Modernization and Dependency Theories on Global Inequality

Modernization and dependency theories present two different perspectives on international development and point out two fundamentally different solutions to global inequality. While modernization theorists assumed that progress was achievable through the adoption pre-specified strategies, dependency theorists call for tailored strategies that take into account the unique attributes and features of each nation and its position in the global economy. This paper seeks to provide a comparison of these two theories and determine which of them allows for a more useful understanding of global inequality.

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While dependency and modernization theories are incredibly different, they also share a few features in common. Both approaches place particular emphasis on macrostructures in their exploration of the process of development and its barriers (Pieterse, 2010). They also share the belief that the process of development can bring about social and economic progress. According to the modernization theory, development is a phased process through which all nations undergo a progressive transition from traditional to modern societies. The assumption that all countries follow a predefined path of development is almost entirely derived from observation of European progress towards social and economic modernization. It neglects the disparity between western societies and those in developing countries who, apart from being completely unique face the ever-present challenge of having weak positions in the global economy (Hout, 2016).

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It is unfair to assume that low-income countries are primitive versions of developed countries and that they are set to undergo the same exponential growth witnessed by European countries if they adopted similar strategies. Similar criticism of the modernization theory prompted an analysis of underdevelopment and dependence, which gave rise to the dependency theory (Hout, 2016).  This perspective on development posits that resources in the global economy flow from poor underdeveloped countries to wealthy developed countries. The enrichment of these developed countries at the expense of the underdeveloped countries gives rise to global economic inequality.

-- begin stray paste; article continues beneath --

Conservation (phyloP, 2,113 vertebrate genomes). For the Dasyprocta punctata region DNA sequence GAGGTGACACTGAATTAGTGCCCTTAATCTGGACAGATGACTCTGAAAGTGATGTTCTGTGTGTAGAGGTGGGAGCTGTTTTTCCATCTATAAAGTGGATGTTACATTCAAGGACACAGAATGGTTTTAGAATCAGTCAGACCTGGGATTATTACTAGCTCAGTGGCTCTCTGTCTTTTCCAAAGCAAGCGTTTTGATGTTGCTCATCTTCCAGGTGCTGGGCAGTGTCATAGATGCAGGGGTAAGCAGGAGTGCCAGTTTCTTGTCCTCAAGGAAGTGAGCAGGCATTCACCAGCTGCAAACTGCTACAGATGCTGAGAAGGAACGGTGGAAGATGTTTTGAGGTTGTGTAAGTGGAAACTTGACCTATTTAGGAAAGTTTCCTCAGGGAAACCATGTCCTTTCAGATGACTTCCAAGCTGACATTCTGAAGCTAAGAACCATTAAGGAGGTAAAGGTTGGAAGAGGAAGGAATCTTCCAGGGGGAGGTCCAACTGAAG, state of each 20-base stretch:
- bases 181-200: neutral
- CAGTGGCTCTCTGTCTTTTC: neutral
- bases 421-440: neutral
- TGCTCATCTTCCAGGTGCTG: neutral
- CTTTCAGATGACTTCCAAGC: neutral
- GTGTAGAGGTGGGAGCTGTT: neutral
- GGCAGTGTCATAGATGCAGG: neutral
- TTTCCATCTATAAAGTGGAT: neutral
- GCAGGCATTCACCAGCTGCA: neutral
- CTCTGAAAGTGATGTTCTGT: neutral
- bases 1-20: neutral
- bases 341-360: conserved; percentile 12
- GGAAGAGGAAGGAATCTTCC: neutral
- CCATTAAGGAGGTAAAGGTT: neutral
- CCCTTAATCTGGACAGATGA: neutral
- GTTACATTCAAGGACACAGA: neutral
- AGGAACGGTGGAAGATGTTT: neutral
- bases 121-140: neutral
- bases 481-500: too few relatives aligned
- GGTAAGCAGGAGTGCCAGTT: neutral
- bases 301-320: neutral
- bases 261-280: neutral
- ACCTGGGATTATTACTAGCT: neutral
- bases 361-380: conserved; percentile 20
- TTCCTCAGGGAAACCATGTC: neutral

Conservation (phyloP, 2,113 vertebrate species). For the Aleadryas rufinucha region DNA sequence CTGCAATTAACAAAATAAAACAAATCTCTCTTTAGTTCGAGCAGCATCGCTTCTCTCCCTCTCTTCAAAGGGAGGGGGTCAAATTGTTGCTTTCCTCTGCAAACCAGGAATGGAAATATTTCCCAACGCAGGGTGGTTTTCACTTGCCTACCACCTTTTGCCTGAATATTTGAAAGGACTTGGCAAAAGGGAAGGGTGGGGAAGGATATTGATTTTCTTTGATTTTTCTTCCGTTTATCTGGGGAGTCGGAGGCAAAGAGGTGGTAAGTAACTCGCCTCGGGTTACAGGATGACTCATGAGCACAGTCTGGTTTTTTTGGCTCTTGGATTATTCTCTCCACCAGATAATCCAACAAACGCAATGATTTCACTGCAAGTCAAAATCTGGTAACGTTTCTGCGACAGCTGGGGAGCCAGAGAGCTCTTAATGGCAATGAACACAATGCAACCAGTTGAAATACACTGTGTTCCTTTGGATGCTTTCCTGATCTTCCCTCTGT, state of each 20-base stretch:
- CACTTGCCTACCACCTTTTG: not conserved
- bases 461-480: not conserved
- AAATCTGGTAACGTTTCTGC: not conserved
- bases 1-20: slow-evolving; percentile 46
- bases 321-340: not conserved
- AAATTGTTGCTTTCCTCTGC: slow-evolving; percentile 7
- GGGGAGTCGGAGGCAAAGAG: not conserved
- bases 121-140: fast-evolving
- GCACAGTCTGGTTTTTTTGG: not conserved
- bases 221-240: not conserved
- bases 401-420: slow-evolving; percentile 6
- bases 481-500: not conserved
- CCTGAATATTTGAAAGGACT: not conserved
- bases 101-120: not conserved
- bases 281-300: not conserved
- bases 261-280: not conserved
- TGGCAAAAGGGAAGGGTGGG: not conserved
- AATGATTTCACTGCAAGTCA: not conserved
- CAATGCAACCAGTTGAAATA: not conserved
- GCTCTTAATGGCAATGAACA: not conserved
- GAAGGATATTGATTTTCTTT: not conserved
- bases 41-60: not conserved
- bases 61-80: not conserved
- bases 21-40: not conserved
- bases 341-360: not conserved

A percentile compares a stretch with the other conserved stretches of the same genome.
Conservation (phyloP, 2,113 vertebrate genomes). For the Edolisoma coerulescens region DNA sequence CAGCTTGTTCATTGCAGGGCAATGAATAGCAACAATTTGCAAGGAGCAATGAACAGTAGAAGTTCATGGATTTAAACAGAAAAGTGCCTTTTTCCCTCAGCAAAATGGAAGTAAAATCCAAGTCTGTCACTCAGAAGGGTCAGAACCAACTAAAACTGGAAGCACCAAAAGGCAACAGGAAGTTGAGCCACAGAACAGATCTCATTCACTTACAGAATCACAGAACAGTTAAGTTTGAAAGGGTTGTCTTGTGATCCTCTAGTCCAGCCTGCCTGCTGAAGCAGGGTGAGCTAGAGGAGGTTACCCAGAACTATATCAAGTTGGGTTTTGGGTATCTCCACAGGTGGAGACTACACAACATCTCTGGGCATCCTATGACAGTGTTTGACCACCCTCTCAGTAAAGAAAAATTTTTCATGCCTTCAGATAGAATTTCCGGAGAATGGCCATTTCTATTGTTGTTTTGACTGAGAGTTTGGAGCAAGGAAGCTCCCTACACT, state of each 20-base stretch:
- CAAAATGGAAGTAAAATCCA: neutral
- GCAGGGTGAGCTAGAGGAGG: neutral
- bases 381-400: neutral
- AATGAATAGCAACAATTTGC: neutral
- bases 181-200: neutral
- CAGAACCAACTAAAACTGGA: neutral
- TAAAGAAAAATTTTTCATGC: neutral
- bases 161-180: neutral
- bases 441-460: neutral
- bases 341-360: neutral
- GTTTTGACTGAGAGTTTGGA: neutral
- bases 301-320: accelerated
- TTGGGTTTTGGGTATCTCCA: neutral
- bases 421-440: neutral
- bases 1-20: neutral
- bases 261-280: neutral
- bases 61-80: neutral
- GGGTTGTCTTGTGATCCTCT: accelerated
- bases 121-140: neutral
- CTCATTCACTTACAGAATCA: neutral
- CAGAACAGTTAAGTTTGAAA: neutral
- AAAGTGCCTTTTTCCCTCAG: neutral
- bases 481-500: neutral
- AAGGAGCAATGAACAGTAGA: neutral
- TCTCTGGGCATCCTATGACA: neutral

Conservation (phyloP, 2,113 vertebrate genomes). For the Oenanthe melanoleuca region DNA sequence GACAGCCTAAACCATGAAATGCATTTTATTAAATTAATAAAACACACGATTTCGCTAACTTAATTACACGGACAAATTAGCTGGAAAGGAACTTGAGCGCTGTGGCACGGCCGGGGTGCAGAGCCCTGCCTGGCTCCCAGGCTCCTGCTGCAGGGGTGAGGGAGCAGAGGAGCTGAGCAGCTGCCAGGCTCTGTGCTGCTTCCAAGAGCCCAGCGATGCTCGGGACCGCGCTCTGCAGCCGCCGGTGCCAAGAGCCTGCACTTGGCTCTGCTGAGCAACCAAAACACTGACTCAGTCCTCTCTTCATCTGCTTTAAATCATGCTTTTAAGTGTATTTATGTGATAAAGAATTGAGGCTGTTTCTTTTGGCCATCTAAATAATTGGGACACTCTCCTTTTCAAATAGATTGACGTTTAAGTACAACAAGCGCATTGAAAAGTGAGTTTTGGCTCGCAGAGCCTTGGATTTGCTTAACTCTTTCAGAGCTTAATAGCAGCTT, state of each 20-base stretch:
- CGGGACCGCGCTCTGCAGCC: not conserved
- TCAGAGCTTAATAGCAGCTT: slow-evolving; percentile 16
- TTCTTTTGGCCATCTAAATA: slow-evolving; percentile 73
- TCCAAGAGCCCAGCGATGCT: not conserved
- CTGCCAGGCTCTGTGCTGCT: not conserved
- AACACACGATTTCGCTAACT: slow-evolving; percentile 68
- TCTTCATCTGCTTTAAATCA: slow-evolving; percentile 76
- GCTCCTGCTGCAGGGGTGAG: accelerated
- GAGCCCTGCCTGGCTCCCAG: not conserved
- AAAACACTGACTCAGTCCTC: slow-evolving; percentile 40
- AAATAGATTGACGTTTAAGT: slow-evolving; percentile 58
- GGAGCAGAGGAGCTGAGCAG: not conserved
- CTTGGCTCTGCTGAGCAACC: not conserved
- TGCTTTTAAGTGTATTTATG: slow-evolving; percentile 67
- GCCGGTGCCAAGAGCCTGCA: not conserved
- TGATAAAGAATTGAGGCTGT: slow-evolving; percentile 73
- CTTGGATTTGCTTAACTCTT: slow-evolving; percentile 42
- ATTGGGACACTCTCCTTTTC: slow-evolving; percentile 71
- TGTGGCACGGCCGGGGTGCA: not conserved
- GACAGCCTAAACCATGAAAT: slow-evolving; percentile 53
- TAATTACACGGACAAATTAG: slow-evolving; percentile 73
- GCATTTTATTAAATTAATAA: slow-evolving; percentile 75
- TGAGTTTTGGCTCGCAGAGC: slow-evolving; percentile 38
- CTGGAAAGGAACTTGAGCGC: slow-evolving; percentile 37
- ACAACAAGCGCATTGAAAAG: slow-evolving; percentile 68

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Concerning global inequality, the modernization theory posits that low-income countries can improve their standing in the global economy by adopting industrialization and adjusting their attitude to work. They could also reconfigure their cultural values and create more modern social structures. European nations that adopted such strategies have enjoyed longer lifespans and low poverty levels. However, these strategies may not be useful to all nations around the world because not all countries have access to the same resources. These strategies would also be ineffective because, high-income countries choose which countries loans go to and thus, control access to resources required for industrialization. Moreover, while high-income countries would want low-income countries to flourish enough to continue providing cheap labor, they would not want this growth to establish a threat for them in the global economy.

In my opinion, the dependency theory provides a much clearer understanding of global inequality. According to this theory, exploitation of middle income and low-income countries by high-income countries creates a cycle of dependence (Little et al. 2012). Underdeveloped countries cannot develop without aid from developed countries. All the resources they require to do so end up in countries to be converted to manufactured goods. These goods are shipped back to the developing countries to and sold at exorbitant prices. Buying the manufactured goods depletes the capital that underdeveloped countries would need to set up competitive manufacturing sectors of their own. Moreover, developed countries remain the only way developing countries can access loans to offset development. This cycle of dependence means that developing countries will forever remain impoverished and unable to achieve any form of sustainable economic development (Little et al. 2012).

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To conclude, while modernization theorists provide a framework through which development can be fostered in the ideal European setting. However, the strategies proposed by this theory hold little weight against the understanding of global inequality provided by dependency theorists.

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